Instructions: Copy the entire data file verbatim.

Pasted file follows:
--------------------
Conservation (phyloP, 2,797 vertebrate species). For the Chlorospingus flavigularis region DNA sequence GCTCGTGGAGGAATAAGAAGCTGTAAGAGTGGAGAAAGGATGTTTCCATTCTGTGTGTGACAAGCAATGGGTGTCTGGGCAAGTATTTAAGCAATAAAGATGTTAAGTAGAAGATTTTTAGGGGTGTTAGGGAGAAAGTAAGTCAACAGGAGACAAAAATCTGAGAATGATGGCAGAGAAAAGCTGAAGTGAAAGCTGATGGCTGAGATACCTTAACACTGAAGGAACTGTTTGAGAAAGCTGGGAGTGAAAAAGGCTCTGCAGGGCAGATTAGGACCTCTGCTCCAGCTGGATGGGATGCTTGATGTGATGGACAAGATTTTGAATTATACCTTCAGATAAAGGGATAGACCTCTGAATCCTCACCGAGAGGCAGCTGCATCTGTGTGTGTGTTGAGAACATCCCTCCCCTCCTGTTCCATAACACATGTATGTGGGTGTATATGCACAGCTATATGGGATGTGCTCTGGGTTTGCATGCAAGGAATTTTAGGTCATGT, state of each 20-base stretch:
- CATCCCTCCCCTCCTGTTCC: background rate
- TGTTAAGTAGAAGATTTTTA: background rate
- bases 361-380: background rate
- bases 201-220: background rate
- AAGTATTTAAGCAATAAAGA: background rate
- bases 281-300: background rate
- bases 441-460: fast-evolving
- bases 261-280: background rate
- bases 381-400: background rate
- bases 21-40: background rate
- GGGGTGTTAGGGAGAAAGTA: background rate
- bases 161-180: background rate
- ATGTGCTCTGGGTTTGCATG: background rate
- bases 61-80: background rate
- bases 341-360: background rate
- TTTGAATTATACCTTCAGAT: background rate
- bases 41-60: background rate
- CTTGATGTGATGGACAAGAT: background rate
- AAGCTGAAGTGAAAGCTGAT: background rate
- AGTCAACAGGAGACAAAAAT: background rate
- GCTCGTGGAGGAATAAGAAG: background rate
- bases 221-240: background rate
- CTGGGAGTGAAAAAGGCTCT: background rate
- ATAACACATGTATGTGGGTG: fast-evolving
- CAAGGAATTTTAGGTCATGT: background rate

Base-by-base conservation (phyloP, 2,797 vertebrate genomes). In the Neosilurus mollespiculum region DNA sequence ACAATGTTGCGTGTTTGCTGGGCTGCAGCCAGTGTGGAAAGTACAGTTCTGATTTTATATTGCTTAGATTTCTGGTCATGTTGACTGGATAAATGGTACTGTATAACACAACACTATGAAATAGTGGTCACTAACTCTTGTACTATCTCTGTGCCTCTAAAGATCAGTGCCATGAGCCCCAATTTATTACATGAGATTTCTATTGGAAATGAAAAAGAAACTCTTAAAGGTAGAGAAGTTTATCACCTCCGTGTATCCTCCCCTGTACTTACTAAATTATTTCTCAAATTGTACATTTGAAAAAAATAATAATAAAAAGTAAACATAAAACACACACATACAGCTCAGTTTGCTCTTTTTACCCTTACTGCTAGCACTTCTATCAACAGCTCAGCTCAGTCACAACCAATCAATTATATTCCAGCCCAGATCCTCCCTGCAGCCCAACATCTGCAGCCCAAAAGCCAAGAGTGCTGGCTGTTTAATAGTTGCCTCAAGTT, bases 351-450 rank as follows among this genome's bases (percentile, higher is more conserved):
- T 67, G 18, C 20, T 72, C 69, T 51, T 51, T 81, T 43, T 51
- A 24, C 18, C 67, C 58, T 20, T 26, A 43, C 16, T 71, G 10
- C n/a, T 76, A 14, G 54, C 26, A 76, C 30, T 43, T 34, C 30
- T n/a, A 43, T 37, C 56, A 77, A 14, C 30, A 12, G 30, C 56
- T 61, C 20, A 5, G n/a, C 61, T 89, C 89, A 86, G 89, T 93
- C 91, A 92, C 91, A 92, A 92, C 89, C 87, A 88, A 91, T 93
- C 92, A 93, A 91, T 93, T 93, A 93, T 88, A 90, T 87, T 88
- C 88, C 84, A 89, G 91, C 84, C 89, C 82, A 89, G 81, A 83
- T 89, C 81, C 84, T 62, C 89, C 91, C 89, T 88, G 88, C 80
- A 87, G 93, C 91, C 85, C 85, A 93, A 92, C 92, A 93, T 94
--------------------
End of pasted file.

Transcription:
Conservation (phyloP, 2,797 vertebrate species). For the Chlorospingus flavigularis region DNA sequence GCTCGTGGAGGAATAAGAAGCTGTAAGAGTGGAGAAAGGATGTTTCCATTCTGTGTGTGACAAGCAATGGGTGTCTGGGCAAGTATTTAAGCAATAAAGATGTTAAGTAGAAGATTTTTAGGGGTGTTAGGGAGAAAGTAAGTCAACAGGAGACAAAAATCTGAGAATGATGGCAGAGAAAAGCTGAAGTGAAAGCTGATGGCTGAGATACCTTAACACTGAAGGAACTGTTTGAGAAAGCTGGGAGTGAAAAAGGCTCTGCAGGGCAGATTAGGACCTCTGCTCCAGCTGGATGGGATGCTTGATGTGATGGACAAGATTTTGAATTATACCTTCAGATAAAGGGATAGACCTCTGAATCCTCACCGAGAGGCAGCTGCATCTGTGTGTGTGTTGAGAACATCCCTCCCCTCCTGTTCCATAACACATGTATGTGGGTGTATATGCACAGCTATATGGGATGTGCTCTGGGTTTGCATGCAAGGAATTTTAGGTCATGT, state of each 20-base stretch:
- CATCCCTCCCCTCCTGTTCC: background rate
- TGTTAAGTAGAAGATTTTTA: background rate
- bases 361-380: background rate
- bases 201-220: background rate
- AAGTATTTAAGCAATAAAGA: background rate
- bases 281-300: background rate
- bases 441-460: fast-evolving
- bases 261-280: background rate
- bases 381-400: background rate
- bases 21-40: background rate
- GGGGTGTTAGGGAGAAAGTA: background rate
- bases 161-180: background rate
- ATGTGCTCTGGGTTTGCATG: background rate
- bases 61-80: background rate
- bases 341-360: background rate
- TTTGAATTATACCTTCAGAT: background rate
- bases 41-60: background rate
- CTTGATGTGATGGACAAGAT: background rate
- AAGCTGAAGTGAAAGCTGAT: background rate
- AGTCAACAGGAGACAAAAAT: background rate
- GCTCGTGGAGGAATAAGAAG: background rate
- bases 221-240: background rate
- CTGGGAGTGAAAAAGGCTCT: background rate
- ATAACACATGTATGTGGGTG: fast-evolving
- CAAGGAATTTTAGGTCATGT: background rate

Base-by-base conservation (phyloP, 2,797 vertebrate genomes). In the Neosilurus mollespiculum region DNA sequence ACAATGTTGCGTGTTTGCTGGGCTGCAGCCAGTGTGGAAAGTACAGTTCTGATTTTATATTGCTTAGATTTCTGGTCATGTTGACTGGATAAATGGTACTGTATAACACAACACTATGAAATAGTGGTCACTAACTCTTGTACTATCTCTGTGCCTCTAAAGATCAGTGCCATGAGCCCCAATTTATTACATGAGATTTCTATTGGAAATGAAAAAGAAACTCTTAAAGGTAGAGAAGTTTATCACCTCCGTGTATCCTCCCCTGTACTTACTAAATTATTTCTCAAATTGTACATTTGAAAAAAATAATAATAAAAAGTAAACATAAAACACACACATACAGCTCAGTTTGCTCTTTTTACCCTTACTGCTAGCACTTCTATCAACAGCTCAGCTCAGTCACAACCAATCAATTATATTCCAGCCCAGATCCTCCCTGCAGCCCAACATCTGCAGCCCAAAAGCCAAGAGTGCTGGCTGTTTAATAGTTGCCTCAAGTT, bases 351-450 rank as follows among this genome's bases (percentile, higher is more conserved):
- T 67, G 18, C 20, T 72, C 69, T 51, T 51, T 81, T 43, T 51
- A 24, C 18, C 67, C 58, T 20, T 26, A 43, C 16, T 71, G 10
- C n/a, T 76, A 14, G 54, C 26, A 76, C 30, T 43, T 34, C 30
- T n/a, A 43, T 37, C 56, A 77, A 14, C 30, A 12, G 30, C 56
- T 61, C 20, A 5, G n/a, C 61, T 89, C 89, A 86, G 89, T 93
- C 91, A 92, C 91, A 92, A 92, C 89, C 87, A 88, A 91, T 93
- C 92, A 93, A 91, T 93, T 93, A 93, T 88, A 90, T 87, T 88
- C 88, C 84, A 89, G 91, C 84, C 89, C 82, A 89, G 81, A 83
- T 89, C 81, C 84, T 62, C 89, C 91, C 89, T 88, G 88, C 80
- A 87, G 93, C 91, C 85, C 85, A 93, A 92, C 92, A 93, T 94